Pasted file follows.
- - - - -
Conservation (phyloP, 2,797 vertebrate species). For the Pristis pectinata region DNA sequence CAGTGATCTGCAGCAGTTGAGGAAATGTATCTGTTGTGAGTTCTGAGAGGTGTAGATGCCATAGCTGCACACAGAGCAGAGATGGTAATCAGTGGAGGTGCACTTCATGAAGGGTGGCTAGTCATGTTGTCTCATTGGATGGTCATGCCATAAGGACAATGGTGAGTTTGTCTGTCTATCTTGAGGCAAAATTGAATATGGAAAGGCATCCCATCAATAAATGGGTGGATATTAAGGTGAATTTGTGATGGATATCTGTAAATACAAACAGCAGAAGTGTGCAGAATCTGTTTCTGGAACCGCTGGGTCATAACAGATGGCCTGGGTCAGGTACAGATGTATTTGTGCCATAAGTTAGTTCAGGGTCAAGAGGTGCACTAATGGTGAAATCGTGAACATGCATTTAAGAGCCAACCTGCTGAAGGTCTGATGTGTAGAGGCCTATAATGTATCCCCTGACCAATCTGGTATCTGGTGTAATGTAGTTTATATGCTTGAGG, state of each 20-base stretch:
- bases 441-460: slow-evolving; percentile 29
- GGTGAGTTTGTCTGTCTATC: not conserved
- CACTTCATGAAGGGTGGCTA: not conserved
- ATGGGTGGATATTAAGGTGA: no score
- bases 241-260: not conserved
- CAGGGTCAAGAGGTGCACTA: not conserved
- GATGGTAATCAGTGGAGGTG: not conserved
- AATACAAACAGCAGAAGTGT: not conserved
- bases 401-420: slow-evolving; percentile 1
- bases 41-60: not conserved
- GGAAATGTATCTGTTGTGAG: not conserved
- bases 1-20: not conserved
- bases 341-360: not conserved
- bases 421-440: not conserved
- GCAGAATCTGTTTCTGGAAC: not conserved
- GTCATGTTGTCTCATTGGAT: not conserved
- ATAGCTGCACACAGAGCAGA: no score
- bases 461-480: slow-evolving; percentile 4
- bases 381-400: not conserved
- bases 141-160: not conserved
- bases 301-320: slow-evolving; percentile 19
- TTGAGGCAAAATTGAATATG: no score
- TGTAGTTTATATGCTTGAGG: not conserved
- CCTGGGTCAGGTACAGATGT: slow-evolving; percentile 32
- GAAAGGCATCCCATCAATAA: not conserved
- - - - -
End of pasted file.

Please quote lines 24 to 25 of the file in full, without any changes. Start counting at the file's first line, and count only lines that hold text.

- TGTAGTTTATATGCTTGAGG: not conserved
- CCTGGGTCAGGTACAGATGT: slow-evolving; percentile 32